Traditional Chinese Medicine (TCM) used in Western culture is relatively new. TCM was first introduced to the United States when an aide to President Nixon became ill while Nixon was visiting China in the 1970s. This aide was treated successfully with TCM and thus TCM was prominently introduced to Western culture. Because it has been practiced in the United States only in the last 40 years, TCM is considered a nontraditional or complementary therapy. However, it is among the oldest recorded forms of medical practice.

Thousands of years ago, ancient farmers began identifying methods to treat their sick livestock and horses. Without horses, they would lose battles, be limited in travel, and unable to plow their fields. Without livestock, they would go hungry. Effective methods of treatment were passed down from generation to generation and, in this way, TCVM was born.

As TCVM was introduced to the Western world, modern advances were also added to the implementation of TCVM. Western practitioners changed from multiple-use needles to reusable sterile needles, and added electrical current and laser light stimulation to acupoints. [4] Western society also expanded TCVM to fit other species beyond livestock and horses.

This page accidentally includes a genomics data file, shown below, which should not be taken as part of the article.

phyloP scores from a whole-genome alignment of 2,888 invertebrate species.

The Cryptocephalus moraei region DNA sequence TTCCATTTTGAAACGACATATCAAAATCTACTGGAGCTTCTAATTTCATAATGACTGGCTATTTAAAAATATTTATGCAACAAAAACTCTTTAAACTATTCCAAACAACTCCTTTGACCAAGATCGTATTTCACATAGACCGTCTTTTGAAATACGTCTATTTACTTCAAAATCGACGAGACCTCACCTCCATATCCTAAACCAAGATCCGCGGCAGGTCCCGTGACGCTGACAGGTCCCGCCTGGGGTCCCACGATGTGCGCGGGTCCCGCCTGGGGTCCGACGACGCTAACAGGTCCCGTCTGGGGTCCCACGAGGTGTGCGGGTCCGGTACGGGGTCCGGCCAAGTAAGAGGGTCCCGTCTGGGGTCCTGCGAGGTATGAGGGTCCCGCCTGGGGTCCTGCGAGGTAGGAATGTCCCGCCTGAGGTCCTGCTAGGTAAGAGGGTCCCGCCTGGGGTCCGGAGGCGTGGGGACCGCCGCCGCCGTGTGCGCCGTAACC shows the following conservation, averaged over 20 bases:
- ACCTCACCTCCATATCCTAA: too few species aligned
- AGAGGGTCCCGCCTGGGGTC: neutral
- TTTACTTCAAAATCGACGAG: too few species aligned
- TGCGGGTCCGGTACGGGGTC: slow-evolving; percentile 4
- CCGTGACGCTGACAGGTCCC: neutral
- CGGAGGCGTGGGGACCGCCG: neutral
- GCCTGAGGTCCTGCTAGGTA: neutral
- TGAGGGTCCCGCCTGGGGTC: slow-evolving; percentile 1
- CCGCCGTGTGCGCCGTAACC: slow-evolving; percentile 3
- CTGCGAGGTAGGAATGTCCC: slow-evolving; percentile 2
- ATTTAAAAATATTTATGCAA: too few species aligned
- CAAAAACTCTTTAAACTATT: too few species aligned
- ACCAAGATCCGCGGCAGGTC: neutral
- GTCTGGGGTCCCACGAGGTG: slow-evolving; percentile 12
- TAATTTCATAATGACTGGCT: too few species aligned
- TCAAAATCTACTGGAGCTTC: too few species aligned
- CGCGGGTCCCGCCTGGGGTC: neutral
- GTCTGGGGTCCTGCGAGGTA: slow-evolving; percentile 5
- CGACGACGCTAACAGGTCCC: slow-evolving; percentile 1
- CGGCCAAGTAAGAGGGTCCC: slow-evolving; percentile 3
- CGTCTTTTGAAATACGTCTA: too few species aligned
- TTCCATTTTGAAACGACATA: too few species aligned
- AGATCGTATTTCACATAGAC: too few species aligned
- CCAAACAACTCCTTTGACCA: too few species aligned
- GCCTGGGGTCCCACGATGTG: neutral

TCM and TCVM are often difficult for the Western practitioner to understand because both take an entirely different approach to health and treatment of disease. The general overriding principle in Western medicine is control. If the spread of the bacteria can be controlled, the infection can be treated. In TCVM, the prevailing principle is balance. If the body is in balance, it is in good health. The diagnostics in Western medicine range from an examination to advanced imaging. Diagnostics in TCVM are limited to observation and examination of the tongue, pulse, and palpation of points throughout the body. Western medicine treats a disease, whereas TCVM treats an individual’s imbalance pattern. TCVM is so individualized that it is not effective in herd-health medicine. For example, 2 Netherland dwarf rabbits with radiologically similar spinal arthritis are treated with the same approach in Western medicine, probably with nonsteroidal antiinflammatories and/or a centrally acting opiate agonist. [5] In TCVM, those same 2 Netherland dwarf rabbits will be treated differently based on their individual disease pattern, not solely based on the diagnosis of the spinal arthritis.